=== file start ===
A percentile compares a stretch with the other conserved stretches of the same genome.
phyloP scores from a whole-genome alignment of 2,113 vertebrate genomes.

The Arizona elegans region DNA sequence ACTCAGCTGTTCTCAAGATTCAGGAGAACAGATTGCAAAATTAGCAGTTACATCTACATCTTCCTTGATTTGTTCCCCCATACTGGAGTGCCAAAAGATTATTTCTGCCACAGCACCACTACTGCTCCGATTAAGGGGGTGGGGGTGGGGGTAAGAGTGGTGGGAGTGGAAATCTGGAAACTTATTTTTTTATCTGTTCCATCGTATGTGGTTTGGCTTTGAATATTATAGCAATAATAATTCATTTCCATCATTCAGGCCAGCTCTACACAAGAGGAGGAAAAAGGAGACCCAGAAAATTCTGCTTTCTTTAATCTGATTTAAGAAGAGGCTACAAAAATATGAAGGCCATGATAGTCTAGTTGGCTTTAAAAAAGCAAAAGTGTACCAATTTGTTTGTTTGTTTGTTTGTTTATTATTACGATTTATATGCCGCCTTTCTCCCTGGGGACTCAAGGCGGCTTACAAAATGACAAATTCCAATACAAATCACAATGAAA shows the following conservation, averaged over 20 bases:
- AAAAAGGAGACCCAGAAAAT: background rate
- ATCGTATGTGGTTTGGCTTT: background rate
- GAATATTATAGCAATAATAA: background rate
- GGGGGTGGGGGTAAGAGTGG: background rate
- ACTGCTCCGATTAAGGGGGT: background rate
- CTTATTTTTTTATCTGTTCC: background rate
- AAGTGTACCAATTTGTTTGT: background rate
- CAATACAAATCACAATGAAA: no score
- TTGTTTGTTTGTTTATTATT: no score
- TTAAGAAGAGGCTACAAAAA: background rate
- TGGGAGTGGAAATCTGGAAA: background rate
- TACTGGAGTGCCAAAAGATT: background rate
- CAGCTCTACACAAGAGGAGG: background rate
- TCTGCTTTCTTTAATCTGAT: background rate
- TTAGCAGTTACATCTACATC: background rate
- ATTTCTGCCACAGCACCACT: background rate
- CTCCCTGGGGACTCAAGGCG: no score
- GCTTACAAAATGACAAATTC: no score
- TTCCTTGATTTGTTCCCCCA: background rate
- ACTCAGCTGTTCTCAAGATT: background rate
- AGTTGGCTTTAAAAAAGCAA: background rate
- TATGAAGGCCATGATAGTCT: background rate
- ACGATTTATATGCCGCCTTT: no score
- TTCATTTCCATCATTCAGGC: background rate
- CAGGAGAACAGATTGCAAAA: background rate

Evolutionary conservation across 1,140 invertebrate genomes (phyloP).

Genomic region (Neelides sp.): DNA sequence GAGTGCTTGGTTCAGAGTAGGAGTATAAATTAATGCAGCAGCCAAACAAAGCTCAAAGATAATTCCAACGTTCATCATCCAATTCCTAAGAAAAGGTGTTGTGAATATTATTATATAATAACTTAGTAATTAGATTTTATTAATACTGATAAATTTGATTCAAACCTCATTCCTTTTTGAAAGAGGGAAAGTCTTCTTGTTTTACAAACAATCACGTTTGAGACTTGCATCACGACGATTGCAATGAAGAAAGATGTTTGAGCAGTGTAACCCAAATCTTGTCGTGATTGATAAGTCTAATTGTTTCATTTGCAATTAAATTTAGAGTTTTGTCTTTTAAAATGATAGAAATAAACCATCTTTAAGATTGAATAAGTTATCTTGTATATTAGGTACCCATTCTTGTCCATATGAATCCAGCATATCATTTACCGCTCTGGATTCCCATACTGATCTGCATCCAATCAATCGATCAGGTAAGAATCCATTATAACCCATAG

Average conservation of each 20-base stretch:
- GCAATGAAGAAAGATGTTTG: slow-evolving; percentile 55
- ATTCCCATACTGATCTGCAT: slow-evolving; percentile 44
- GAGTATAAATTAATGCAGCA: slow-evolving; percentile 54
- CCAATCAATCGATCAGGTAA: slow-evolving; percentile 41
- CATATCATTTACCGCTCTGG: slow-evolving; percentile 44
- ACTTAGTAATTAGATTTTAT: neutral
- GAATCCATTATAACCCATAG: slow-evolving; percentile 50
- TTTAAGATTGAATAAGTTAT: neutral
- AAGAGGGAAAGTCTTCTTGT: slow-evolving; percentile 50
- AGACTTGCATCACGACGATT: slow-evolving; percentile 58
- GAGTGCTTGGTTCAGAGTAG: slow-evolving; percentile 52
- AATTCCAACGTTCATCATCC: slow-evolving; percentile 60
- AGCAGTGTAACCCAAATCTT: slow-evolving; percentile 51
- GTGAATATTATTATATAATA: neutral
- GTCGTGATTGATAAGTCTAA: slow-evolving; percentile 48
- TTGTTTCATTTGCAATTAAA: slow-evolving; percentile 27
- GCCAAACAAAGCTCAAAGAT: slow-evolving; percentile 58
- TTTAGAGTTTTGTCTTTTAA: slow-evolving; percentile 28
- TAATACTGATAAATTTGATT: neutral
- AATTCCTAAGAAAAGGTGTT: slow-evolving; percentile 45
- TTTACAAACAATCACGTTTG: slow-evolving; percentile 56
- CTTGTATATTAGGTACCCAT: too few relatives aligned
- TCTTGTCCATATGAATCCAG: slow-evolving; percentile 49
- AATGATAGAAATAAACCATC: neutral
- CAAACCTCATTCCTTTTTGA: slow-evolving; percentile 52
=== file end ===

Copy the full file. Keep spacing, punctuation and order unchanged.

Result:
A percentile compares a stretch with the other conserved stretches of the same genome.
phyloP scores from a whole-genome alignment of 2,113 vertebrate genomes.

The Arizona elegans region DNA sequence ACTCAGCTGTTCTCAAGATTCAGGAGAACAGATTGCAAAATTAGCAGTTACATCTACATCTTCCTTGATTTGTTCCCCCATACTGGAGTGCCAAAAGATTATTTCTGCCACAGCACCACTACTGCTCCGATTAAGGGGGTGGGGGTGGGGGTAAGAGTGGTGGGAGTGGAAATCTGGAAACTTATTTTTTTATCTGTTCCATCGTATGTGGTTTGGCTTTGAATATTATAGCAATAATAATTCATTTCCATCATTCAGGCCAGCTCTACACAAGAGGAGGAAAAAGGAGACCCAGAAAATTCTGCTTTCTTTAATCTGATTTAAGAAGAGGCTACAAAAATATGAAGGCCATGATAGTCTAGTTGGCTTTAAAAAAGCAAAAGTGTACCAATTTGTTTGTTTGTTTGTTTGTTTATTATTACGATTTATATGCCGCCTTTCTCCCTGGGGACTCAAGGCGGCTTACAAAATGACAAATTCCAATACAAATCACAATGAAA shows the following conservation, averaged over 20 bases:
- AAAAAGGAGACCCAGAAAAT: background rate
- ATCGTATGTGGTTTGGCTTT: background rate
- GAATATTATAGCAATAATAA: background rate
- GGGGGTGGGGGTAAGAGTGG: background rate
- ACTGCTCCGATTAAGGGGGT: background rate
- CTTATTTTTTTATCTGTTCC: background rate
- AAGTGTACCAATTTGTTTGT: background rate
- CAATACAAATCACAATGAAA: no score
- TTGTTTGTTTGTTTATTATT: no score
- TTAAGAAGAGGCTACAAAAA: background rate
- TGGGAGTGGAAATCTGGAAA: background rate
- TACTGGAGTGCCAAAAGATT: background rate
- CAGCTCTACACAAGAGGAGG: background rate
- TCTGCTTTCTTTAATCTGAT: background rate
- TTAGCAGTTACATCTACATC: background rate
- ATTTCTGCCACAGCACCACT: background rate
- CTCCCTGGGGACTCAAGGCG: no score
- GCTTACAAAATGACAAATTC: no score
- TTCCTTGATTTGTTCCCCCA: background rate
- ACTCAGCTGTTCTCAAGATT: background rate
- AGTTGGCTTTAAAAAAGCAA: background rate
- TATGAAGGCCATGATAGTCT: background rate
- ACGATTTATATGCCGCCTTT: no score
- TTCATTTCCATCATTCAGGC: background rate
- CAGGAGAACAGATTGCAAAA: background rate

Evolutionary conservation across 1,140 invertebrate genomes (phyloP).

Genomic region (Neelides sp.): DNA sequence GAGTGCTTGGTTCAGAGTAGGAGTATAAATTAATGCAGCAGCCAAACAAAGCTCAAAGATAATTCCAACGTTCATCATCCAATTCCTAAGAAAAGGTGTTGTGAATATTATTATATAATAACTTAGTAATTAGATTTTATTAATACTGATAAATTTGATTCAAACCTCATTCCTTTTTGAAAGAGGGAAAGTCTTCTTGTTTTACAAACAATCACGTTTGAGACTTGCATCACGACGATTGCAATGAAGAAAGATGTTTGAGCAGTGTAACCCAAATCTTGTCGTGATTGATAAGTCTAATTGTTTCATTTGCAATTAAATTTAGAGTTTTGTCTTTTAAAATGATAGAAATAAACCATCTTTAAGATTGAATAAGTTATCTTGTATATTAGGTACCCATTCTTGTCCATATGAATCCAGCATATCATTTACCGCTCTGGATTCCCATACTGATCTGCATCCAATCAATCGATCAGGTAAGAATCCATTATAACCCATAG

Average conservation of each 20-base stretch:
- GCAATGAAGAAAGATGTTTG: slow-evolving; percentile 55
- ATTCCCATACTGATCTGCAT: slow-evolving; percentile 44
- GAGTATAAATTAATGCAGCA: slow-evolving; percentile 54
- CCAATCAATCGATCAGGTAA: slow-evolving; percentile 41
- CATATCATTTACCGCTCTGG: slow-evolving; percentile 44
- ACTTAGTAATTAGATTTTAT: neutral
- GAATCCATTATAACCCATAG: slow-evolving; percentile 50
- TTTAAGATTGAATAAGTTAT: neutral
- AAGAGGGAAAGTCTTCTTGT: slow-evolving; percentile 50
- AGACTTGCATCACGACGATT: slow-evolving; percentile 58
- GAGTGCTTGGTTCAGAGTAG: slow-evolving; percentile 52
- AATTCCAACGTTCATCATCC: slow-evolving; percentile 60
- AGCAGTGTAACCCAAATCTT: slow-evolving; percentile 51
- GTGAATATTATTATATAATA: neutral
- GTCGTGATTGATAAGTCTAA: slow-evolving; percentile 48
- TTGTTTCATTTGCAATTAAA: slow-evolving; percentile 27
- GCCAAACAAAGCTCAAAGAT: slow-evolving; percentile 58
- TTTAGAGTTTTGTCTTTTAA: slow-evolving; percentile 28
- TAATACTGATAAATTTGATT: neutral
- AATTCCTAAGAAAAGGTGTT: slow-evolving; percentile 45
- TTTACAAACAATCACGTTTG: slow-evolving; percentile 56
- CTTGTATATTAGGTACCCAT: too few relatives aligned
- TCTTGTCCATATGAATCCAG: slow-evolving; percentile 49
- AATGATAGAAATAAACCATC: neutral
- CAAACCTCATTCCTTTTTGA: slow-evolving; percentile 52